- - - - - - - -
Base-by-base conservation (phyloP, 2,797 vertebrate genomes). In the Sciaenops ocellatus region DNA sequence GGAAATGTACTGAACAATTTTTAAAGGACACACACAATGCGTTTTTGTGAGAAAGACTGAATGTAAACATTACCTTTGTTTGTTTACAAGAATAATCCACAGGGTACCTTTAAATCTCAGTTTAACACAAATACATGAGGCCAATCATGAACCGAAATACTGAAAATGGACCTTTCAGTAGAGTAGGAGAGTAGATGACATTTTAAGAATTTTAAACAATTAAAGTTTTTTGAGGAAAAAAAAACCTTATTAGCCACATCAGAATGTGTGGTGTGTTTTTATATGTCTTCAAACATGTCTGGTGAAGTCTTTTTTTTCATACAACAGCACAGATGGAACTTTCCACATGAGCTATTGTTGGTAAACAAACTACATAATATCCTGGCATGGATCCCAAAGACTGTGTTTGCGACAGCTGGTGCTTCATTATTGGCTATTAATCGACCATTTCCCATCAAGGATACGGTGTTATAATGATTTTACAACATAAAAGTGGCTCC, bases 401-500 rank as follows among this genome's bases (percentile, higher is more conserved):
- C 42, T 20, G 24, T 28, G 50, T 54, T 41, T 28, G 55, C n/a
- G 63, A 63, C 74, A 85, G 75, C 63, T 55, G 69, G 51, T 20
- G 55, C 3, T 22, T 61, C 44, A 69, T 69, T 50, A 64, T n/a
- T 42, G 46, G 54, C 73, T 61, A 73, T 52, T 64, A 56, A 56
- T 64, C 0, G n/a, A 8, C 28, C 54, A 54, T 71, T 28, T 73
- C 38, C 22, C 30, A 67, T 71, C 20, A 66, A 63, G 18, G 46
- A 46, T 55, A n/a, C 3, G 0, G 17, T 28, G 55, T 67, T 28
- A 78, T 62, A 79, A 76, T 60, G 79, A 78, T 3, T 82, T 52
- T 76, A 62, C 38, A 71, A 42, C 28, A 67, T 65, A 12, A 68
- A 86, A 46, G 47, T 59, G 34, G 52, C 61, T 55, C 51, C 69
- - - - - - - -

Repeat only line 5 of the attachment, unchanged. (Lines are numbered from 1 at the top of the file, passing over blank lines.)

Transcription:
- T 42, G 46, G 54, C 73, T 61, A 73, T 52, T 64, A 56, A 56